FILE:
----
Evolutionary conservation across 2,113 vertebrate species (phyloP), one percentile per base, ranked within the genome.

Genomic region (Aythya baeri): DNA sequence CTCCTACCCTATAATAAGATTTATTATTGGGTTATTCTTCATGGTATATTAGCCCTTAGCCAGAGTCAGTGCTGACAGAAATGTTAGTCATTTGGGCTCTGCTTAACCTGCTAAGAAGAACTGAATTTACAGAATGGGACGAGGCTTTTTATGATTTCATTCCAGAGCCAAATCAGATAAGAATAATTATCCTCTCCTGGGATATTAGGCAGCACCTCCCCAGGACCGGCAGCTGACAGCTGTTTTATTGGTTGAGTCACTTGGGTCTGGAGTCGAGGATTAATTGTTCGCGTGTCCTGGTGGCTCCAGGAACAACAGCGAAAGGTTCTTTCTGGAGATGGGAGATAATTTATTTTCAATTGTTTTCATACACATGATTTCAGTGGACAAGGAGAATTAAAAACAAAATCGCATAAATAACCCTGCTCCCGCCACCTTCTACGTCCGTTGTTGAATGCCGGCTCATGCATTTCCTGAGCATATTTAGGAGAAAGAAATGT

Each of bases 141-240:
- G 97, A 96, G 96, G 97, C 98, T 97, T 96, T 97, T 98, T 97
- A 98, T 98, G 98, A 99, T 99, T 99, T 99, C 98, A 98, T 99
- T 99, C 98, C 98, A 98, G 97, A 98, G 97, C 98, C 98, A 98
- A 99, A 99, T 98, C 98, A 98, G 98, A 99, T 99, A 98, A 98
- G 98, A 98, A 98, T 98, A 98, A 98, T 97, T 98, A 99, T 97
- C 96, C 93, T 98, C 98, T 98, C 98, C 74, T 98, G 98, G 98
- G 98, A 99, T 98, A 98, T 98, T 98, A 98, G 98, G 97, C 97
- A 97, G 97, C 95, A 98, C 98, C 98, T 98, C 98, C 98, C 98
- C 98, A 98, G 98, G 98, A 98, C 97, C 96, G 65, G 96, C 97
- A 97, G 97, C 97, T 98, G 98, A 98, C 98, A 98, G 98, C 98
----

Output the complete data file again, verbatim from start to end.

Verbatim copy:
Evolutionary conservation across 2,113 vertebrate species (phyloP), one percentile per base, ranked within the genome.

Genomic region (Aythya baeri): DNA sequence CTCCTACCCTATAATAAGATTTATTATTGGGTTATTCTTCATGGTATATTAGCCCTTAGCCAGAGTCAGTGCTGACAGAAATGTTAGTCATTTGGGCTCTGCTTAACCTGCTAAGAAGAACTGAATTTACAGAATGGGACGAGGCTTTTTATGATTTCATTCCAGAGCCAAATCAGATAAGAATAATTATCCTCTCCTGGGATATTAGGCAGCACCTCCCCAGGACCGGCAGCTGACAGCTGTTTTATTGGTTGAGTCACTTGGGTCTGGAGTCGAGGATTAATTGTTCGCGTGTCCTGGTGGCTCCAGGAACAACAGCGAAAGGTTCTTTCTGGAGATGGGAGATAATTTATTTTCAATTGTTTTCATACACATGATTTCAGTGGACAAGGAGAATTAAAAACAAAATCGCATAAATAACCCTGCTCCCGCCACCTTCTACGTCCGTTGTTGAATGCCGGCTCATGCATTTCCTGAGCATATTTAGGAGAAAGAAATGT

Each of bases 141-240:
- G 97, A 96, G 96, G 97, C 98, T 97, T 96, T 97, T 98, T 97
- A 98, T 98, G 98, A 99, T 99, T 99, T 99, C 98, A 98, T 99
- T 99, C 98, C 98, A 98, G 97, A 98, G 97, C 98, C 98, A 98
- A 99, A 99, T 98, C 98, A 98, G 98, A 99, T 99, A 98, A 98
- G 98, A 98, A 98, T 98, A 98, A 98, T 97, T 98, A 99, T 97
- C 96, C 93, T 98, C 98, T 98, C 98, C 74, T 98, G 98, G 98
- G 98, A 99, T 98, A 98, T 98, T 98, A 98, G 98, G 97, C 97
- A 97, G 97, C 95, A 98, C 98, C 98, T 98, C 98, C 98, C 98
- C 98, A 98, G 98, G 98, A 98, C 97, C 96, G 65, G 96, C 97
- A 97, G 97, C 97, T 98, G 98, A 98, C 98, A 98, G 98, C 98